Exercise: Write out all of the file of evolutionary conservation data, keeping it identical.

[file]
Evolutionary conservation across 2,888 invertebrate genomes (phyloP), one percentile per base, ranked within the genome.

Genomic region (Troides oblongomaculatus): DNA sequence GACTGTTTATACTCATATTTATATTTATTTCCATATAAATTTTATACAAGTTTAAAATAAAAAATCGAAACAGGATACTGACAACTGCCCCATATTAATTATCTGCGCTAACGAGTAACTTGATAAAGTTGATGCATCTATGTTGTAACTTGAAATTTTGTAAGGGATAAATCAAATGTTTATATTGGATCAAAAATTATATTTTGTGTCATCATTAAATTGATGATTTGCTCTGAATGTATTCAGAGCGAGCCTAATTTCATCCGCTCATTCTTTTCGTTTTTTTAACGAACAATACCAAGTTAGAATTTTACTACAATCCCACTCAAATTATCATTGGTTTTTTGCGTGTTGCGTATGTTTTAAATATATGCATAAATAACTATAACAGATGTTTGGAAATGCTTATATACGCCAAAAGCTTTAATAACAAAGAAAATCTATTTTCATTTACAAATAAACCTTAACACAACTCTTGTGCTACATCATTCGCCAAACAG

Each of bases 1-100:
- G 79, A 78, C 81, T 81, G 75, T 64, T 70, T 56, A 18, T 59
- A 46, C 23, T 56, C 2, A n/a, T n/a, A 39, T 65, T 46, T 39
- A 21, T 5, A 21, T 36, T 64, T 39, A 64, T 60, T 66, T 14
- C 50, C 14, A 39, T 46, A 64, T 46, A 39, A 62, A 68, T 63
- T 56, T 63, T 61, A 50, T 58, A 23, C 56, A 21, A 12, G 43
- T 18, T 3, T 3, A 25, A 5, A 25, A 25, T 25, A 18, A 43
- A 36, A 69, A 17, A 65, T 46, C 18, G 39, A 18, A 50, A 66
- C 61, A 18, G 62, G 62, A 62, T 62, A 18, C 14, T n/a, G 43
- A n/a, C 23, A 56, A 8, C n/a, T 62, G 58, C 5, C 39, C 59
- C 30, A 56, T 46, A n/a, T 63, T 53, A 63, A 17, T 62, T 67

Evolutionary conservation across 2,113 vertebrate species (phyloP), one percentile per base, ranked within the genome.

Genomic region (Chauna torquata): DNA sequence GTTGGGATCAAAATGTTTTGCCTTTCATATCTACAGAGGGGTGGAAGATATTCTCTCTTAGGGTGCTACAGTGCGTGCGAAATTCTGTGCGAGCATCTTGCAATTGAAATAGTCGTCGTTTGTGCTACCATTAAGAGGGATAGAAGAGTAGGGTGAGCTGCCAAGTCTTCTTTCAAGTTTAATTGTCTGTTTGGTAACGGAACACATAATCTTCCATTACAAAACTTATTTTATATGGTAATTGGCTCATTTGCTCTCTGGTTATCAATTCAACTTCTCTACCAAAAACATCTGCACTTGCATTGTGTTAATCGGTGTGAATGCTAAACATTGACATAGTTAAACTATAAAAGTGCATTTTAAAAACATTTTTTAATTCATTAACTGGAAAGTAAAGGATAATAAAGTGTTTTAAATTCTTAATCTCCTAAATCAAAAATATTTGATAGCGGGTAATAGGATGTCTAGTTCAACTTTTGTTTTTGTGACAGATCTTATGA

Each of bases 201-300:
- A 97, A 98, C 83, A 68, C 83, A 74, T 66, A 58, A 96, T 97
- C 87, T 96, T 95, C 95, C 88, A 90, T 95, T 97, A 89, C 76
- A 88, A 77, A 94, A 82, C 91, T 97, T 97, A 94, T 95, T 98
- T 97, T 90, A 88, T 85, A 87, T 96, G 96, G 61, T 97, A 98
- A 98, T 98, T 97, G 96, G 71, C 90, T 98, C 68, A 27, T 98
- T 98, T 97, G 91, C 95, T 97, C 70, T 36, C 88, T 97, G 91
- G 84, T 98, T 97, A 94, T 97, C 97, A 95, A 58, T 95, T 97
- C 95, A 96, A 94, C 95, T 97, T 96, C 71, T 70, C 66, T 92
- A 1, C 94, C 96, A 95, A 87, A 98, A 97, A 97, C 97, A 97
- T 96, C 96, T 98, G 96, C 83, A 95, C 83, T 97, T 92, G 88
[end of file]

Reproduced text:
Evolutionary conservation across 2,888 invertebrate genomes (phyloP), one percentile per base, ranked within the genome.

Genomic region (Troides oblongomaculatus): DNA sequence GACTGTTTATACTCATATTTATATTTATTTCCATATAAATTTTATACAAGTTTAAAATAAAAAATCGAAACAGGATACTGACAACTGCCCCATATTAATTATCTGCGCTAACGAGTAACTTGATAAAGTTGATGCATCTATGTTGTAACTTGAAATTTTGTAAGGGATAAATCAAATGTTTATATTGGATCAAAAATTATATTTTGTGTCATCATTAAATTGATGATTTGCTCTGAATGTATTCAGAGCGAGCCTAATTTCATCCGCTCATTCTTTTCGTTTTTTTAACGAACAATACCAAGTTAGAATTTTACTACAATCCCACTCAAATTATCATTGGTTTTTTGCGTGTTGCGTATGTTTTAAATATATGCATAAATAACTATAACAGATGTTTGGAAATGCTTATATACGCCAAAAGCTTTAATAACAAAGAAAATCTATTTTCATTTACAAATAAACCTTAACACAACTCTTGTGCTACATCATTCGCCAAACAG

Each of bases 1-100:
- G 79, A 78, C 81, T 81, G 75, T 64, T 70, T 56, A 18, T 59
- A 46, C 23, T 56, C 2, A n/a, T n/a, A 39, T 65, T 46, T 39
- A 21, T 5, A 21, T 36, T 64, T 39, A 64, T 60, T 66, T 14
- C 50, C 14, A 39, T 46, A 64, T 46, A 39, A 62, A 68, T 63
- T 56, T 63, T 61, A 50, T 58, A 23, C 56, A 21, A 12, G 43
- T 18, T 3, T 3, A 25, A 5, A 25, A 25, T 25, A 18, A 43
- A 36, A 69, A 17, A 65, T 46, C 18, G 39, A 18, A 50, A 66
- C 61, A 18, G 62, G 62, A 62, T 62, A 18, C 14, T n/a, G 43
- A n/a, C 23, A 56, A 8, C n/a, T 62, G 58, C 5, C 39, C 59
- C 30, A 56, T 46, A n/a, T 63, T 53, A 63, A 17, T 62, T 67

Evolutionary conservation across 2,113 vertebrate species (phyloP), one percentile per base, ranked within the genome.

Genomic region (Chauna torquata): DNA sequence GTTGGGATCAAAATGTTTTGCCTTTCATATCTACAGAGGGGTGGAAGATATTCTCTCTTAGGGTGCTACAGTGCGTGCGAAATTCTGTGCGAGCATCTTGCAATTGAAATAGTCGTCGTTTGTGCTACCATTAAGAGGGATAGAAGAGTAGGGTGAGCTGCCAAGTCTTCTTTCAAGTTTAATTGTCTGTTTGGTAACGGAACACATAATCTTCCATTACAAAACTTATTTTATATGGTAATTGGCTCATTTGCTCTCTGGTTATCAATTCAACTTCTCTACCAAAAACATCTGCACTTGCATTGTGTTAATCGGTGTGAATGCTAAACATTGACATAGTTAAACTATAAAAGTGCATTTTAAAAACATTTTTTAATTCATTAACTGGAAAGTAAAGGATAATAAAGTGTTTTAAATTCTTAATCTCCTAAATCAAAAATATTTGATAGCGGGTAATAGGATGTCTAGTTCAACTTTTGTTTTTGTGACAGATCTTATGA

Each of bases 201-300:
- A 97, A 98, C 83, A 68, C 83, A 74, T 66, A 58, A 96, T 97
- C 87, T 96, T 95, C 95, C 88, A 90, T 95, T 97, A 89, C 76
- A 88, A 77, A 94, A 82, C 91, T 97, T 97, A 94, T 95, T 98
- T 97, T 90, A 88, T 85, A 87, T 96, G 96, G 61, T 97, A 98
- A 98, T 98, T 97, G 96, G 71, C 90, T 98, C 68, A 27, T 98
- T 98, T 97, G 91, C 95, T 97, C 70, T 36, C 88, T 97, G 91
- G 84, T 98, T 97, A 94, T 97, C 97, A 95, A 58, T 95, T 97
- C 95, A 96, A 94, C 95, T 97, T 96, C 71, T 70, C 66, T 92
- A 1, C 94, C 96, A 95, A 87, A 98, A 97, A 97, C 97, A 97
- T 96, C 96, T 98, G 96, C 83, A 95, C 83, T 97, T 92, G 88